August 24, 2012
Unlike Beer, Spacetime Is As Smooth As Single Malt Whiskey
April Flowers for redOrbit.com - Your Universe Online
Scientists have long believed that spacetime is foamy, like a freshly pulled draft beer, but new information from an intergalactic photo finish shows it might just be as smooth as a single malt whiskey, instead.
Robert Nemiroff, a physicist at Michigan Technological University, reached this conclusion after studying the tracings of three photons of differing wavelengths that had been recorded by NASA's Fermi Gamma-ray Space Telescope in May 2009.
Fermi is a powerful space observatory that will open a wide window on the universe. Gamma rays are the highest-energy form of light, and the gamma-ray sky is completely different from the one we can see with our naked eyes. The Fermi Gamma-ray Space Telescope, formerly GLAST, is opening this high-energy world to exploration.
The photons originated about 7 billion light years away from Earth in one of three pulses from a gamma-ray burst and arrived at the orbiting telescope just one millisecond apart, virtually a tie.
Gamma-ray bursts are short-lived bursts of gamma-ray photons. They originate far across the universe, and are believed to be caused, in many instances, by giant stars collapsing. These stars often collapsed billions of years before the Earth was formed.
“Gamma-ray bursts can tell us some very interesting things about the universe,” Nemiroff said. In this case, those three photons recorded by the Fermi telescope suggest that spacetime may not be as bubbly as some scientists think.
Theories of quantum gravity say that the universe is not smooth, but foamy (like that draft beer) — made of fundamental units called Planck lengths that are less than a trillionth of a trillionth the diameter of a hydrogen atom. Planck lengths are so small there's no way to detect them except via photons like those made up from gamma-ray bursts.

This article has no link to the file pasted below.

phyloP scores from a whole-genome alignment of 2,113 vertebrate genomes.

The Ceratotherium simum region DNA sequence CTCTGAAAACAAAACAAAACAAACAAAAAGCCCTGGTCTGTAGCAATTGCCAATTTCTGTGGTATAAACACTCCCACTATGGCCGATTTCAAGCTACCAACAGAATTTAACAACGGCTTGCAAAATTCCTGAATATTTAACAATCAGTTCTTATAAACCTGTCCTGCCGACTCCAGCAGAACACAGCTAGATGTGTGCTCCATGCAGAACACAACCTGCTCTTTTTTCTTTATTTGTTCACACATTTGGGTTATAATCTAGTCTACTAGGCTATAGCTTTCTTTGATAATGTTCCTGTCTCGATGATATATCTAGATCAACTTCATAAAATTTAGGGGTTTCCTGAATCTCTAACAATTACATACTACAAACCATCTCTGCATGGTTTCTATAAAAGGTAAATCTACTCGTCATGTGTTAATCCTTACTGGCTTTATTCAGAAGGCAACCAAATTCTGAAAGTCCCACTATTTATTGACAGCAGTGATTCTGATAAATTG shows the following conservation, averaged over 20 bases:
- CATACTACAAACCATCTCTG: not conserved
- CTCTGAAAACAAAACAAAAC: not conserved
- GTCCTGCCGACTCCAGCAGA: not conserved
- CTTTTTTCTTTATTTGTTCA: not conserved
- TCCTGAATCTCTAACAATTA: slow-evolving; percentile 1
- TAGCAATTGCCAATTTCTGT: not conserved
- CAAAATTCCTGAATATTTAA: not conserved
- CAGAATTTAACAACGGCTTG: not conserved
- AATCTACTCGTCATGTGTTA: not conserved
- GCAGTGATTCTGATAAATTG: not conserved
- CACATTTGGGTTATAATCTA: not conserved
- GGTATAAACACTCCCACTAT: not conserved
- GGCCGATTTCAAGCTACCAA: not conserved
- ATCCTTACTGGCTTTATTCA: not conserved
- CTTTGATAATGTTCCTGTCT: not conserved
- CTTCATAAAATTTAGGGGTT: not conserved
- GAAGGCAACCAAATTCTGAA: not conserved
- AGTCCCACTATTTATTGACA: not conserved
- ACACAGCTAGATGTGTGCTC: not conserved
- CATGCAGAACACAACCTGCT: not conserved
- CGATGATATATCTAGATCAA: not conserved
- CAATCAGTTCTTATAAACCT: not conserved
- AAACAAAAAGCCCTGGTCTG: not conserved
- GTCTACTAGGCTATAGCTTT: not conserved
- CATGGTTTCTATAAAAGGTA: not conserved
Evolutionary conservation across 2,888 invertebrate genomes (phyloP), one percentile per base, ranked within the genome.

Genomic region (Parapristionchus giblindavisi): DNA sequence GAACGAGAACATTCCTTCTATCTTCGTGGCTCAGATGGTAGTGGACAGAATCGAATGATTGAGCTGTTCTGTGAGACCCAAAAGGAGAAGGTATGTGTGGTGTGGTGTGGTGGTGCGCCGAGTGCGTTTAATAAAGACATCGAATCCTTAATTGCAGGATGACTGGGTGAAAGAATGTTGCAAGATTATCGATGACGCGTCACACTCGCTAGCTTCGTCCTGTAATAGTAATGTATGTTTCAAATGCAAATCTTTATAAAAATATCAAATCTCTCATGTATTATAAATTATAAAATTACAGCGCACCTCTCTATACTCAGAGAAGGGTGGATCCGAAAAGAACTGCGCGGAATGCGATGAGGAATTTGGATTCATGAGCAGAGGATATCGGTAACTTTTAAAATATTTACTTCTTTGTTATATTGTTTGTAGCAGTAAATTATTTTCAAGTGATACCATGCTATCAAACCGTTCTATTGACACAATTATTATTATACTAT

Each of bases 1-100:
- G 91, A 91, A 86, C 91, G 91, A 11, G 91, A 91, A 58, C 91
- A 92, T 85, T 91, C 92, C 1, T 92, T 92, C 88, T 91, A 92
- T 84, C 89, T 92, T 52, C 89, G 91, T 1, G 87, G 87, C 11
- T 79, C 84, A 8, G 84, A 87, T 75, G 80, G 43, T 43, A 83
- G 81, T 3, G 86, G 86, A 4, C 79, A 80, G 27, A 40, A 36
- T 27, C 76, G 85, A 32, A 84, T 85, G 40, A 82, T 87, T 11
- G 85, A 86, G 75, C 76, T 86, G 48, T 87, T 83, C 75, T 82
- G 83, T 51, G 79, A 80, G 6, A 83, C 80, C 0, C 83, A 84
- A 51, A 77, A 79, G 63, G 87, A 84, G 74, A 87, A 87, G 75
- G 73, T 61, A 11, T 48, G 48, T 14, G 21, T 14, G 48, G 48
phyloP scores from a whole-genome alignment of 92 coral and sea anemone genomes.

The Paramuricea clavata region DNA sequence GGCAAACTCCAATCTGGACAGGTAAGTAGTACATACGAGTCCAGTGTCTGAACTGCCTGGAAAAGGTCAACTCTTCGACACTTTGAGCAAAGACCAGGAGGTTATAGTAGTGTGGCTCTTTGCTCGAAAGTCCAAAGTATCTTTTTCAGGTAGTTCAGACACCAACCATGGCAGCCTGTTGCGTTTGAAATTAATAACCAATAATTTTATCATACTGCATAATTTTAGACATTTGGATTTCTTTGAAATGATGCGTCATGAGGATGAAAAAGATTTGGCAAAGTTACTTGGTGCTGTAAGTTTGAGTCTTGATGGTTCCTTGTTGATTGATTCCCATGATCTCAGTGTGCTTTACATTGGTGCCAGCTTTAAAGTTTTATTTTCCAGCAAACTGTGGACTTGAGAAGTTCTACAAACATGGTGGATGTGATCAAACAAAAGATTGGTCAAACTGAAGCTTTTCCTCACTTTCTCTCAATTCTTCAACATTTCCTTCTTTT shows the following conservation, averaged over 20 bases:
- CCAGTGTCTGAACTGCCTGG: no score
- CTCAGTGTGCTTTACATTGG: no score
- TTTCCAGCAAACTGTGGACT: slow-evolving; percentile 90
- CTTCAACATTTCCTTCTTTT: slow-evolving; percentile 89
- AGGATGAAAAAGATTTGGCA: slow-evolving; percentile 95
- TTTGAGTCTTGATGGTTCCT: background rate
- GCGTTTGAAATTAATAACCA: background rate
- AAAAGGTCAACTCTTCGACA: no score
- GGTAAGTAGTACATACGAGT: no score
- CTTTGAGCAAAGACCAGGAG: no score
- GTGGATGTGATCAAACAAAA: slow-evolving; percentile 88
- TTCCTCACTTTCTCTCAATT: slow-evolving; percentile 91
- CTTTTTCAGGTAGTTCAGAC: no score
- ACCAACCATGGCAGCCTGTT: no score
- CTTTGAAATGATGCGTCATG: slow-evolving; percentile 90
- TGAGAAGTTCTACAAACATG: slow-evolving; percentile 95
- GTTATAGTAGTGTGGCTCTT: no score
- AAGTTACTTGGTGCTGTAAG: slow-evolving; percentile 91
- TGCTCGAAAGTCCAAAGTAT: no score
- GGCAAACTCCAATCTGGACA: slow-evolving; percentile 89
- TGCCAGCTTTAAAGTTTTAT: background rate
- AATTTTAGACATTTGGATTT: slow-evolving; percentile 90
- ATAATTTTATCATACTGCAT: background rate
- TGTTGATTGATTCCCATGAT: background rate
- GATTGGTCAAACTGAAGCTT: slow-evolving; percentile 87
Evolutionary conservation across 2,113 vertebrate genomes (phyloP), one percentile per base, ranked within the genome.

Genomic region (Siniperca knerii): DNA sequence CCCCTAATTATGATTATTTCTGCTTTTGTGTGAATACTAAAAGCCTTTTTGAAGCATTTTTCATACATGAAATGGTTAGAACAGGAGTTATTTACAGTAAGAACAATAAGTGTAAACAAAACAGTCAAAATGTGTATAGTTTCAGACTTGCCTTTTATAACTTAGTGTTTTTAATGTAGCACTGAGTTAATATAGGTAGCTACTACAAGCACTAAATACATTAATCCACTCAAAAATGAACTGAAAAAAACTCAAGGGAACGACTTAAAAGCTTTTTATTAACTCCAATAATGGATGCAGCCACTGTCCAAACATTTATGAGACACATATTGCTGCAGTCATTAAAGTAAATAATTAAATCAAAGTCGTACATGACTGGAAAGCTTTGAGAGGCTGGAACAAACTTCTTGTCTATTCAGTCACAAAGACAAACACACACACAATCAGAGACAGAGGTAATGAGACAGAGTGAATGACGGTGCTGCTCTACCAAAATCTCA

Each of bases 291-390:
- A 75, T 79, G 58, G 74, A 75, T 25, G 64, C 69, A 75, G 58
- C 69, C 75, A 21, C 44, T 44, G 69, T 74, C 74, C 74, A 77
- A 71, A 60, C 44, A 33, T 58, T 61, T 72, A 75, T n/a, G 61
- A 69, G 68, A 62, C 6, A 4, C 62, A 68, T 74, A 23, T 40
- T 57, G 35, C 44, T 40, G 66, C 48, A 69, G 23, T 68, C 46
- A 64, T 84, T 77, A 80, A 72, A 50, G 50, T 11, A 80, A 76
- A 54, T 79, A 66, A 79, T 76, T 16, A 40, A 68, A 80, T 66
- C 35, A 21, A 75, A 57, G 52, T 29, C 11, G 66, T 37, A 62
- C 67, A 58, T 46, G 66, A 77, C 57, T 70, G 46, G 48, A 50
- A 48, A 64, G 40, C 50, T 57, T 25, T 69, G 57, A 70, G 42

The wavelengths of these photons are some of the shortest distances known to science. They are so short they should interact with even the smaller Planck length. If this interaction occurs, the photons should be dispersed or scattered on their trek through Planck length-pixelated spacetime.
The photons should disperse in different ways if their wavelengths differ, just as a ping pong ball and a softball might take alternate paths down a gravely hillside. You wouldn't notice the scattering over short distances but across billions of light years the Planck lengths should disperse the light. If the spacetime is foamy from Planck lengths, then the three photons from the same gamma-ray burst should not have crashed through the Fermi telescope at the same moment.
They did, though, and that calls into question just how foamy spacetime really is.
“We have shown that the universe is smooth across the Planck mass,” Nemiroff said. “That means that there´s no choppiness that´s detectable. It´s a really cool discovery. We´re very excited.”
With graduate students Ryan Connolly and Justin Holmes and physics professor Alexander Kostinski, Nemiroff coauthored an article on the team´s results, “Bounds on Spectral Dispersion from Fermi-Detected Gamma-Ray Bursts,” published June 8 in Physical Review Letters.
A story on their work, “Cosmic Race Ends in a Tie,” appeared in the news section of the journal Nature on January 10.